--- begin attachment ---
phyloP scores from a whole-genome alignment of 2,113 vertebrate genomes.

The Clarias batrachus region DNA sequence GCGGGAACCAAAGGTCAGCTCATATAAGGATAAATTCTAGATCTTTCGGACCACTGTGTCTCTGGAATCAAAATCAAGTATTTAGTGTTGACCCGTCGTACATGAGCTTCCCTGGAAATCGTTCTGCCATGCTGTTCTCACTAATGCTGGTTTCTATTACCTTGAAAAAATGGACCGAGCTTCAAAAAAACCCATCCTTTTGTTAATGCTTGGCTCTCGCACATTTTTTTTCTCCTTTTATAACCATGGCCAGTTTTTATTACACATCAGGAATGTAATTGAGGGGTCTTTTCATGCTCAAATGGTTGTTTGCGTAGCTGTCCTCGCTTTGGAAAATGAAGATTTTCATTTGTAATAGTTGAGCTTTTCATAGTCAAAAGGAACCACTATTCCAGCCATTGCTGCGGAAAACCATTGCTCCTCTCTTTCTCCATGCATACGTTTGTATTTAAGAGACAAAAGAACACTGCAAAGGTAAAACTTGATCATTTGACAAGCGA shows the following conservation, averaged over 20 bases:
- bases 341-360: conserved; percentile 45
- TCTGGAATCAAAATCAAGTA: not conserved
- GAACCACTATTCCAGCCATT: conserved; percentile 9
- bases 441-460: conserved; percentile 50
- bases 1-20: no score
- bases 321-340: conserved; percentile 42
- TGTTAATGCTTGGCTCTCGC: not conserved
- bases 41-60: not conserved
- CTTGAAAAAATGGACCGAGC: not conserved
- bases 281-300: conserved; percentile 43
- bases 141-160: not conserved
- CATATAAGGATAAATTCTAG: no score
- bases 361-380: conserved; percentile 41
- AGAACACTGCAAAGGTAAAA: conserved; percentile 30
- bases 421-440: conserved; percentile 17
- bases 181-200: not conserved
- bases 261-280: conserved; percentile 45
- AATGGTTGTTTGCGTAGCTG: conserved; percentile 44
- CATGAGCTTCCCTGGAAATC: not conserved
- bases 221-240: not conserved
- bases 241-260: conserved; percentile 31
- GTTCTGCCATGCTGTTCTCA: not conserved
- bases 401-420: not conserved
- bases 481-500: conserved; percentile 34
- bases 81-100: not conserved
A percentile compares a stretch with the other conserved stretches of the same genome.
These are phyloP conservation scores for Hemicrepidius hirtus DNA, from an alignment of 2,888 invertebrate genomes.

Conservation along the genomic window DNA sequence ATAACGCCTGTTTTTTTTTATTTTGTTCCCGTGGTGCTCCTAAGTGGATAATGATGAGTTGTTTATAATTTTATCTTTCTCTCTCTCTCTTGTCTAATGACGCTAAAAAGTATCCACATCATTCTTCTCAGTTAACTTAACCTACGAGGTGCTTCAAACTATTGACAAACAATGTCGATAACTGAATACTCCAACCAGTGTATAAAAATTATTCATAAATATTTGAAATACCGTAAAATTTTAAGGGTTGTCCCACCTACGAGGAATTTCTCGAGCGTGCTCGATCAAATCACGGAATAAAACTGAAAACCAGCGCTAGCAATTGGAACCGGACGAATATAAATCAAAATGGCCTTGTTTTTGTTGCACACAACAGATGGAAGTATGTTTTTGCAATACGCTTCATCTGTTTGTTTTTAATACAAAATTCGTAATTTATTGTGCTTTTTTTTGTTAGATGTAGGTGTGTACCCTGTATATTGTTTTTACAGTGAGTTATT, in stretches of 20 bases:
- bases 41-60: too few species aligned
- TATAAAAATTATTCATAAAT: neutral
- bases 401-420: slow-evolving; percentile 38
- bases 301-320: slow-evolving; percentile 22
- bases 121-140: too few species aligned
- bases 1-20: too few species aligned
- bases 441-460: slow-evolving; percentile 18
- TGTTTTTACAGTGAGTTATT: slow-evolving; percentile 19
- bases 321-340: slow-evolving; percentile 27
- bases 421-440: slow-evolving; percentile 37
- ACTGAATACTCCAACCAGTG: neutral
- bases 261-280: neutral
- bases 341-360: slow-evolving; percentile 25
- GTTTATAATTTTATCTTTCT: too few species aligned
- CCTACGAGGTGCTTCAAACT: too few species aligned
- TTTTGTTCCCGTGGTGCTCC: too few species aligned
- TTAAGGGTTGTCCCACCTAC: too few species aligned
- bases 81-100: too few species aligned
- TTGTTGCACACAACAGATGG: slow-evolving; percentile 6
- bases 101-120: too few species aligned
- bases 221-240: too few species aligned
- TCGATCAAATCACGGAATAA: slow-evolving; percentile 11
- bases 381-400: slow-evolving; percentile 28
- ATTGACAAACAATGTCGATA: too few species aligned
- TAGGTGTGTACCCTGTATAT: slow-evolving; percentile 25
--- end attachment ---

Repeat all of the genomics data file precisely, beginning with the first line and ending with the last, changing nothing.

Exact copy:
phyloP scores from a whole-genome alignment of 2,113 vertebrate genomes.

The Clarias batrachus region DNA sequence GCGGGAACCAAAGGTCAGCTCATATAAGGATAAATTCTAGATCTTTCGGACCACTGTGTCTCTGGAATCAAAATCAAGTATTTAGTGTTGACCCGTCGTACATGAGCTTCCCTGGAAATCGTTCTGCCATGCTGTTCTCACTAATGCTGGTTTCTATTACCTTGAAAAAATGGACCGAGCTTCAAAAAAACCCATCCTTTTGTTAATGCTTGGCTCTCGCACATTTTTTTTCTCCTTTTATAACCATGGCCAGTTTTTATTACACATCAGGAATGTAATTGAGGGGTCTTTTCATGCTCAAATGGTTGTTTGCGTAGCTGTCCTCGCTTTGGAAAATGAAGATTTTCATTTGTAATAGTTGAGCTTTTCATAGTCAAAAGGAACCACTATTCCAGCCATTGCTGCGGAAAACCATTGCTCCTCTCTTTCTCCATGCATACGTTTGTATTTAAGAGACAAAAGAACACTGCAAAGGTAAAACTTGATCATTTGACAAGCGA shows the following conservation, averaged over 20 bases:
- bases 341-360: conserved; percentile 45
- TCTGGAATCAAAATCAAGTA: not conserved
- GAACCACTATTCCAGCCATT: conserved; percentile 9
- bases 441-460: conserved; percentile 50
- bases 1-20: no score
- bases 321-340: conserved; percentile 42
- TGTTAATGCTTGGCTCTCGC: not conserved
- bases 41-60: not conserved
- CTTGAAAAAATGGACCGAGC: not conserved
- bases 281-300: conserved; percentile 43
- bases 141-160: not conserved
- CATATAAGGATAAATTCTAG: no score
- bases 361-380: conserved; percentile 41
- AGAACACTGCAAAGGTAAAA: conserved; percentile 30
- bases 421-440: conserved; percentile 17
- bases 181-200: not conserved
- bases 261-280: conserved; percentile 45
- AATGGTTGTTTGCGTAGCTG: conserved; percentile 44
- CATGAGCTTCCCTGGAAATC: not conserved
- bases 221-240: not conserved
- bases 241-260: conserved; percentile 31
- GTTCTGCCATGCTGTTCTCA: not conserved
- bases 401-420: not conserved
- bases 481-500: conserved; percentile 34
- bases 81-100: not conserved
A percentile compares a stretch with the other conserved stretches of the same genome.
These are phyloP conservation scores for Hemicrepidius hirtus DNA, from an alignment of 2,888 invertebrate genomes.

Conservation along the genomic window DNA sequence ATAACGCCTGTTTTTTTTTATTTTGTTCCCGTGGTGCTCCTAAGTGGATAATGATGAGTTGTTTATAATTTTATCTTTCTCTCTCTCTCTTGTCTAATGACGCTAAAAAGTATCCACATCATTCTTCTCAGTTAACTTAACCTACGAGGTGCTTCAAACTATTGACAAACAATGTCGATAACTGAATACTCCAACCAGTGTATAAAAATTATTCATAAATATTTGAAATACCGTAAAATTTTAAGGGTTGTCCCACCTACGAGGAATTTCTCGAGCGTGCTCGATCAAATCACGGAATAAAACTGAAAACCAGCGCTAGCAATTGGAACCGGACGAATATAAATCAAAATGGCCTTGTTTTTGTTGCACACAACAGATGGAAGTATGTTTTTGCAATACGCTTCATCTGTTTGTTTTTAATACAAAATTCGTAATTTATTGTGCTTTTTTTTGTTAGATGTAGGTGTGTACCCTGTATATTGTTTTTACAGTGAGTTATT, in stretches of 20 bases:
- bases 41-60: too few species aligned
- TATAAAAATTATTCATAAAT: neutral
- bases 401-420: slow-evolving; percentile 38
- bases 301-320: slow-evolving; percentile 22
- bases 121-140: too few species aligned
- bases 1-20: too few species aligned
- bases 441-460: slow-evolving; percentile 18
- TGTTTTTACAGTGAGTTATT: slow-evolving; percentile 19
- bases 321-340: slow-evolving; percentile 27
- bases 421-440: slow-evolving; percentile 37
- ACTGAATACTCCAACCAGTG: neutral
- bases 261-280: neutral
- bases 341-360: slow-evolving; percentile 25
- GTTTATAATTTTATCTTTCT: too few species aligned
- CCTACGAGGTGCTTCAAACT: too few species aligned
- TTTTGTTCCCGTGGTGCTCC: too few species aligned
- TTAAGGGTTGTCCCACCTAC: too few species aligned
- bases 81-100: too few species aligned
- TTGTTGCACACAACAGATGG: slow-evolving; percentile 6
- bases 101-120: too few species aligned
- bases 221-240: too few species aligned
- TCGATCAAATCACGGAATAA: slow-evolving; percentile 11
- bases 381-400: slow-evolving; percentile 28
- ATTGACAAACAATGTCGATA: too few species aligned
- TAGGTGTGTACCCTGTATAT: slow-evolving; percentile 25